For five years, Van Atkins’s inventory consisted mostly of moderately priced jewelry. That is, until Cooper had a chance meeting with a wholesaler that specialized in estate jewelry. He presented Cooper with an ornate platinum ring and suggested Cooper add the ring to his collection.

Reveals Cooper, “I was very hesitant. It was beautiful, but it was more expensive than anything else we sold. I didn’t think anyone would buy it. But the guy told me, ‘Give it a try. If it doesn’t sell, I’ll buy it back.”

The ring did sell ¾ quickly. Seeing yet another opportunity to expand his business, he invested in more antique jewelry. Most of the estate jewelry Cooper purchases today is between 50 and100 years old. Sometimes the jewelry is in need of repair, but Cooper is passionate about refurbishing each item and returning it to the show stopping piece of jewelry it once was.

“Antique jewelry is a lot like an old house,” he says. “Sure, it’s cheaper to build a new house. But once you restore an old house, there is nothing like it. They don’t make jewelry like that anymore and there are people out there that appreciate that.”

Today, Van-Atkins has evolved from department store to solely jewelry. It is known across the South as one of top estate jewelers, with clients coming in from as far away as Nashville. Van Atkins has even seen their share of celebrity clients, but as a true business professional, Cooper says he doesn’t give out any names.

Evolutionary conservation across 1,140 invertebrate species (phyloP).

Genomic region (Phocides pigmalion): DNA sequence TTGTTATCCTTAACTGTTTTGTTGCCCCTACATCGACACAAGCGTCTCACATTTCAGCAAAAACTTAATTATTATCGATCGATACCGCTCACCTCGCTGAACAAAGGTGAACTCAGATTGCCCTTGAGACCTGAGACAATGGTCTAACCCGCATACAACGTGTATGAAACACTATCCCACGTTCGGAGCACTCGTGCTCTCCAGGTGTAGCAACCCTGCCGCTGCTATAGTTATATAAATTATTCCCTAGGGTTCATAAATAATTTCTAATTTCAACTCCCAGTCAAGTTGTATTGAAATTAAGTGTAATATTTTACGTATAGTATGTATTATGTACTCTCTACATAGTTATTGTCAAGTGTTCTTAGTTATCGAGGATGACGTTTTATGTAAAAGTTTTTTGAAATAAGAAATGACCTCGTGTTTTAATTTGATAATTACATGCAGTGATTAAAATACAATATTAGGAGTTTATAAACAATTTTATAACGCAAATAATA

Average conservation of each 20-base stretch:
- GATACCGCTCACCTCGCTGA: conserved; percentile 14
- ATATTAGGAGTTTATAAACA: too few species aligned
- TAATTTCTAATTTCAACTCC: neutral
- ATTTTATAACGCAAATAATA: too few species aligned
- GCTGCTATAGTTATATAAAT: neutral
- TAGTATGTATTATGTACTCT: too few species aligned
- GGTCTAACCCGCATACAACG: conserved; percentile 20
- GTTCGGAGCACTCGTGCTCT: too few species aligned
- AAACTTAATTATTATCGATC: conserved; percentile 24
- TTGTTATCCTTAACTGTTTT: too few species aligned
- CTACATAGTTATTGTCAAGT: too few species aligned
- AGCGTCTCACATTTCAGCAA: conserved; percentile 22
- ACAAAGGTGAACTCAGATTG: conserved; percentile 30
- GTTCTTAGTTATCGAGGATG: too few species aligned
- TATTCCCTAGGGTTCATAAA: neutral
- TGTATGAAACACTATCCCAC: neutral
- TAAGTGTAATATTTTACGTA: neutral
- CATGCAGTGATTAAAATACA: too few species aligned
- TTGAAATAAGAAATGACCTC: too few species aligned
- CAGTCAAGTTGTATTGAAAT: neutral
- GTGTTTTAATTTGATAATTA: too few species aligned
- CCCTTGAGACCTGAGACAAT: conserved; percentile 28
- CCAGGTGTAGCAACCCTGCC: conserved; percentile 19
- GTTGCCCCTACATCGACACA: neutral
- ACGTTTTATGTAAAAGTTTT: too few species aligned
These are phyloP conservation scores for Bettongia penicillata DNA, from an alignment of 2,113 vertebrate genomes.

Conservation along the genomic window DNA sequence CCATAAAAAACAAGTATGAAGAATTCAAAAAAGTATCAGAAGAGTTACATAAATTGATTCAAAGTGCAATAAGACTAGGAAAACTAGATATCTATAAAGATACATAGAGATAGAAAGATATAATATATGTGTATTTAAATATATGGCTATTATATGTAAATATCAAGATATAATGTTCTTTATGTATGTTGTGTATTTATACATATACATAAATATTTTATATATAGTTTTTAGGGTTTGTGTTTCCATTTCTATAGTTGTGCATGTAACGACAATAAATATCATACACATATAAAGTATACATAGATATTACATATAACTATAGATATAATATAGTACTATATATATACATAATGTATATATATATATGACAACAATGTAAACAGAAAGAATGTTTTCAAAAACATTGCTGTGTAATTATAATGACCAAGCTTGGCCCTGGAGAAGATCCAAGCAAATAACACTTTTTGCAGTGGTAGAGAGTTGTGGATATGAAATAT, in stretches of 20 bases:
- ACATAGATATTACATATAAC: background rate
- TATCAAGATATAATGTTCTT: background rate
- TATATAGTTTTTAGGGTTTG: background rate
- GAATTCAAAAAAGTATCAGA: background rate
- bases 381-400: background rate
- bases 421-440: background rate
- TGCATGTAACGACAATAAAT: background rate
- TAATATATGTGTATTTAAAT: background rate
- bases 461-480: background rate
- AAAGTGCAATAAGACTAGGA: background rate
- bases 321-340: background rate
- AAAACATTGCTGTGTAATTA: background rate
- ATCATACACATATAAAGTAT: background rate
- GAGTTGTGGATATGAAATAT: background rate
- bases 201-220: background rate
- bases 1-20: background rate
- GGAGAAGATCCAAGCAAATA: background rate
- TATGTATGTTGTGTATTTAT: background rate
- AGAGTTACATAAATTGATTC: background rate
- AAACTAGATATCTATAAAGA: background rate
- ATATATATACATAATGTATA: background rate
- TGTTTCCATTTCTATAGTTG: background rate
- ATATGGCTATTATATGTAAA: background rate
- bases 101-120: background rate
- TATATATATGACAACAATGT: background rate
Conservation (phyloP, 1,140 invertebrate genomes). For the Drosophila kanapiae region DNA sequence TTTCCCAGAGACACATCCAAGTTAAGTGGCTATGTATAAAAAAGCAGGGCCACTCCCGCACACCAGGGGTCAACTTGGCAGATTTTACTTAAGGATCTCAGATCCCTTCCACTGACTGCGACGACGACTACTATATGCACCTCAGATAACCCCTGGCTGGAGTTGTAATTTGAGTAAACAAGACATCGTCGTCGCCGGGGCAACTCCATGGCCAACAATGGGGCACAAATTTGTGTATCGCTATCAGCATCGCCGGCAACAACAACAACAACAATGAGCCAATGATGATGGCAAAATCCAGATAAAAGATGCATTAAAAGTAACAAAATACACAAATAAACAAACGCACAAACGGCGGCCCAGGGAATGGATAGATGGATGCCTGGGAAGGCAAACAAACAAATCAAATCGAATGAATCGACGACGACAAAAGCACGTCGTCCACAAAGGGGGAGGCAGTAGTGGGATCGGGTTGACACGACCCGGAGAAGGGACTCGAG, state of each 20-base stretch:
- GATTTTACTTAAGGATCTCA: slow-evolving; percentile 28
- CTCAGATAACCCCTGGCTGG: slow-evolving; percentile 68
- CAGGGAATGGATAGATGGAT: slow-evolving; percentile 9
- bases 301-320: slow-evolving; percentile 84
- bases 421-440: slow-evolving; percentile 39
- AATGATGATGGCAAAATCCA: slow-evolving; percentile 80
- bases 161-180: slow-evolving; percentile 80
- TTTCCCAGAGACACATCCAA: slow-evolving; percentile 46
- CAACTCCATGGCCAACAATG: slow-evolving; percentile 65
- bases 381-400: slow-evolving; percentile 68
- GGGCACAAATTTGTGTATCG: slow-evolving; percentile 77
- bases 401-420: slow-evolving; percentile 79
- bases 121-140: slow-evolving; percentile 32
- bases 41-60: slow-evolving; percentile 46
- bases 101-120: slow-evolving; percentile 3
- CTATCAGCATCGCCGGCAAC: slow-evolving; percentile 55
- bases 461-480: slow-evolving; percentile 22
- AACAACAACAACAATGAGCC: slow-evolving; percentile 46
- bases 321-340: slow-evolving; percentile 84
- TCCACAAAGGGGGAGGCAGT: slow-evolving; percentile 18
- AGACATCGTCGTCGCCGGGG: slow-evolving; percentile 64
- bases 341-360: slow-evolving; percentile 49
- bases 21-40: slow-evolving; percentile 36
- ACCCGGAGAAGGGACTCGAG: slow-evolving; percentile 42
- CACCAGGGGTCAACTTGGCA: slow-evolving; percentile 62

Family still remains the cornerstone of the business. Cooper’s wife Rhonda, in addition to three of the couple’s four sons and their daughter-in-law all work at the store. Two of the Cooper’s sons, Van and Ray, both have degrees in gemology from Gemological Institute of America (GIA) in Carlsbad, CA. Van is currently studying jewelry design at GIA, while Ray is a skilled hand engraver.

In November 2014, Van Atkins moved from its home since 2001 ¾ the former Bank of New Albany building ¾ to a completely renovated location that used to house a hardware store in its heyday. According to Cooper, the new store provides three times the space, but still possesses the charm that they are known for.